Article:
As Ian Macleod one of the speakers during the Thrilling Wonder Stories syposium had pointed out, that in the present context there are no trajectories left of a future that can promise designs of utopia. With strong global authoritarian systems in place it allows very little flexibility to imagine either the utopias of social hierarchy or technological revolutions to purge problems, on the contrary newer innovations in social networking and lab-made glowing mice only encourage an image of a dystopian future. The only way by which science fiction writers are able to circumvent the existing condition is to start with a clean slate, an apocalyptic event with strong gravitational force to bend light and future, one of the indicators being a string of Hollywood movies of floods, doomsday, diseases, meteors and other last-days-of-man-on-earth genre.
I don't know if such an event could trigger a formation of a real community or some sort of collective that is a fundamental backbone of all utopias right from Thomas Moore's Utopia island, William Morris's News from Nowhere to more contemporary Garden City masterplans, but Dutch artist Rob Voerman works around such an assumption.
(Image by Rob Voerman called The Epicentre, which reminds me of the nuclear explosion shot from Katsuhiro Otomo's Akira. Image sourced from Rob Voerman's website)
His website describes: "Some years ago, I started a body of work in which I try to create the architecture of fictive communities living in remote areas or occupying existing city-landscapes. The communities will consist of a mixture of utopia, destruction and beauty, a symbiosis of hippie-communities from the seventies, with their often highly decorated self-build structures, the cabin of the Uni-bomber hidden in the Montana forests, art-deco and other influences.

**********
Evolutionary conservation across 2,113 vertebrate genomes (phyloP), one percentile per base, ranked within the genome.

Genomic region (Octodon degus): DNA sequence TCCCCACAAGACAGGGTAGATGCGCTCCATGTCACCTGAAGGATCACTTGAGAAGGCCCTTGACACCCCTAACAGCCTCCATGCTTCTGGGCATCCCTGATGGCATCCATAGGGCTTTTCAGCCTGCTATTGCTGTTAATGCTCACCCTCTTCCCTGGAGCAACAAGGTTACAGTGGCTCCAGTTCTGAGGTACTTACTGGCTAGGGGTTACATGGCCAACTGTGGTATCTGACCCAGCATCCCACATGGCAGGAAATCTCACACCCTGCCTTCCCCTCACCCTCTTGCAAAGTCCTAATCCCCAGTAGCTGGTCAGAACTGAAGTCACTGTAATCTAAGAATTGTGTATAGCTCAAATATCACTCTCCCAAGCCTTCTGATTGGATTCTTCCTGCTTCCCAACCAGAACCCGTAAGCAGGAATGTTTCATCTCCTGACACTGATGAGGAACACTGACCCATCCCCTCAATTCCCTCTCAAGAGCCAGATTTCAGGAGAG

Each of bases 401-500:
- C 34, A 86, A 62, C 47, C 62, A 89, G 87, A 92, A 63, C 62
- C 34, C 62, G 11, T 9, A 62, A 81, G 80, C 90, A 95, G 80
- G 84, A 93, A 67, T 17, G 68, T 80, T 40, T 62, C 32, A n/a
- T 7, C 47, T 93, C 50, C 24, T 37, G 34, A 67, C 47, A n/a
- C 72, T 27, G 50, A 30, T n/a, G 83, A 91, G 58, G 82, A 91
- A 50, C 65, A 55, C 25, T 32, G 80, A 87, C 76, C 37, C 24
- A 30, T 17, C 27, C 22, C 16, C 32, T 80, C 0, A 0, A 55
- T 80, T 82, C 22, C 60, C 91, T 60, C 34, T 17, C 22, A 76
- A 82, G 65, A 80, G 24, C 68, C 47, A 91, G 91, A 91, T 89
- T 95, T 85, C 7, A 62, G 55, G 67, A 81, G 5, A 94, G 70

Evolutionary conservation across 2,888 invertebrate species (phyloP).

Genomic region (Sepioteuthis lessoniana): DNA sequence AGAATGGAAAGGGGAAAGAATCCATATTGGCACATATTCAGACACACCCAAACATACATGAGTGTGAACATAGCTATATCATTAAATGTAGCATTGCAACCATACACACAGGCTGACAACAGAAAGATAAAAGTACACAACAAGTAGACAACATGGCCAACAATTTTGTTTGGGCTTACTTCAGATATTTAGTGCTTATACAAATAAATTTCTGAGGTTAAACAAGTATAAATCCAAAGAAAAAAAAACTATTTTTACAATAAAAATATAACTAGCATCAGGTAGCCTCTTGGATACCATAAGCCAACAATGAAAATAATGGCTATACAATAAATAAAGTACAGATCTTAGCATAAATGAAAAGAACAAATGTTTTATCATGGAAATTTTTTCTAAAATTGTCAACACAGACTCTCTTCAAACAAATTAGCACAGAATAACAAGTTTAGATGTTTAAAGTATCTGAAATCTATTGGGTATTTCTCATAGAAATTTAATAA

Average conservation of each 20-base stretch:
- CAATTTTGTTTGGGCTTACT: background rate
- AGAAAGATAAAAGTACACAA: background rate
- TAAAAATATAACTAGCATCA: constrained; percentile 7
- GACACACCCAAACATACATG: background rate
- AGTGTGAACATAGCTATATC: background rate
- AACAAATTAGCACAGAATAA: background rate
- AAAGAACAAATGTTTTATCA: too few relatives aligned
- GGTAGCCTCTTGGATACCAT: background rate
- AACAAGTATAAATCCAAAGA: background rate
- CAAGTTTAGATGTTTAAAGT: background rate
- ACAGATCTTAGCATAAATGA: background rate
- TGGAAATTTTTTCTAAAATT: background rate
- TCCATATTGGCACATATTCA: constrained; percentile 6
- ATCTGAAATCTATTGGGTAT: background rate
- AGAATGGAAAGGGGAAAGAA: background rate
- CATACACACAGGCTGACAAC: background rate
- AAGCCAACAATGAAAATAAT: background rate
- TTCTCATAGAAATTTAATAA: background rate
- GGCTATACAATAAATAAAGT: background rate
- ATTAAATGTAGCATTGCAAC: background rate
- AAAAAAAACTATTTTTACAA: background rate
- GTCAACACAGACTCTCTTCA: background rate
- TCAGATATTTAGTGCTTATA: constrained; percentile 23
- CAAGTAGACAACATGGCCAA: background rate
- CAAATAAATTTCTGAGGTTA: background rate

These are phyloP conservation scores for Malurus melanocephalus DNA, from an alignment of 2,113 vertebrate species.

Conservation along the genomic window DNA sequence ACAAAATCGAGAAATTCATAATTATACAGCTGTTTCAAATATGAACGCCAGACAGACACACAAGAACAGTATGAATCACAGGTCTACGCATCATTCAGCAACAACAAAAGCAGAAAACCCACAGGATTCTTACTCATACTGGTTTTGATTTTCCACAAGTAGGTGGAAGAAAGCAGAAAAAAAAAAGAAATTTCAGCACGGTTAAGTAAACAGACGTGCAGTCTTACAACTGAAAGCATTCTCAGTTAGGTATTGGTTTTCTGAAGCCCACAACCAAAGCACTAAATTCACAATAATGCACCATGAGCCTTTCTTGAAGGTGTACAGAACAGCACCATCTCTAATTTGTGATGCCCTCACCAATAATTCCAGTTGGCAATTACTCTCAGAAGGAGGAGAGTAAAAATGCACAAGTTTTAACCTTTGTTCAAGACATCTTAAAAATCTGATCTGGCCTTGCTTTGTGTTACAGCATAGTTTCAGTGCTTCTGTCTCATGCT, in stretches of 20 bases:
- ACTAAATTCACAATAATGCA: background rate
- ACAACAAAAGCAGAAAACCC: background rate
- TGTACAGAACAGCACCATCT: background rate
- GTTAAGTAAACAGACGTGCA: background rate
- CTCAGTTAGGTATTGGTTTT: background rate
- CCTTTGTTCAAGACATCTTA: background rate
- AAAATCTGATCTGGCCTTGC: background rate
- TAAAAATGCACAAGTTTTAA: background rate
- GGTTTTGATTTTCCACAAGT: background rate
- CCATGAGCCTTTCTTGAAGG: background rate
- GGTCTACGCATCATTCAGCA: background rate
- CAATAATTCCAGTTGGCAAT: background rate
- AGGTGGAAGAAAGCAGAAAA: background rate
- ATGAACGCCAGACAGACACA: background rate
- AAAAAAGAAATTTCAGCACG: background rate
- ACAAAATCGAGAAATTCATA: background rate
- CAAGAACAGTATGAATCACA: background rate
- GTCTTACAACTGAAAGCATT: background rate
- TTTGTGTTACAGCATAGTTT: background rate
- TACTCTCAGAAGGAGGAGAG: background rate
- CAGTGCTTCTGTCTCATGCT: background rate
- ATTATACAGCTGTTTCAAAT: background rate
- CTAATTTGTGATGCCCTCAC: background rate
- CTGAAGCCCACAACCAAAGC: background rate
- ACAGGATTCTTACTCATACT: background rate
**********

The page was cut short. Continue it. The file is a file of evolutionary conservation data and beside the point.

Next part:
(untitled 2004, by Rob Voerman has some very good details)
Romanticism combined with the grim qualities of terror. It is often a direct translation of destruction in a purely aesthetic form..."
(sculpture works by Rob Voerman. The sculpture to the left is Annex#4 and was displayed at
It reminded me of work that I and Kostas had done almost a year back on utopias and imagined communities, as we attempted to put together a Rubik's cube of different utopian ideas.
(the model of the cube done by me and Kostas for our final Masters thesis project titled ABBAU+, that presently lies at my house which soon will be sacrificed to recycling for something new to take its place...)
More photos and description of the project can be found on Kostas's blog here.
While I am on the topic of utopia, I came across:
1) Ananya Roy's lecture video (which also was her acceptance speech for the Golden Apple Award) where she elaborates on utopias.
2) The Self Sufficient City Competition (3rd Advanced Architecture Contest) organized by the IAAC, which sounds like an interesting competition to take part in.
This competition could be a good opportunity for people interested in different ideas of ideal cities and societies to test their schemes, constructing not only the inhabited but also the inhabitant.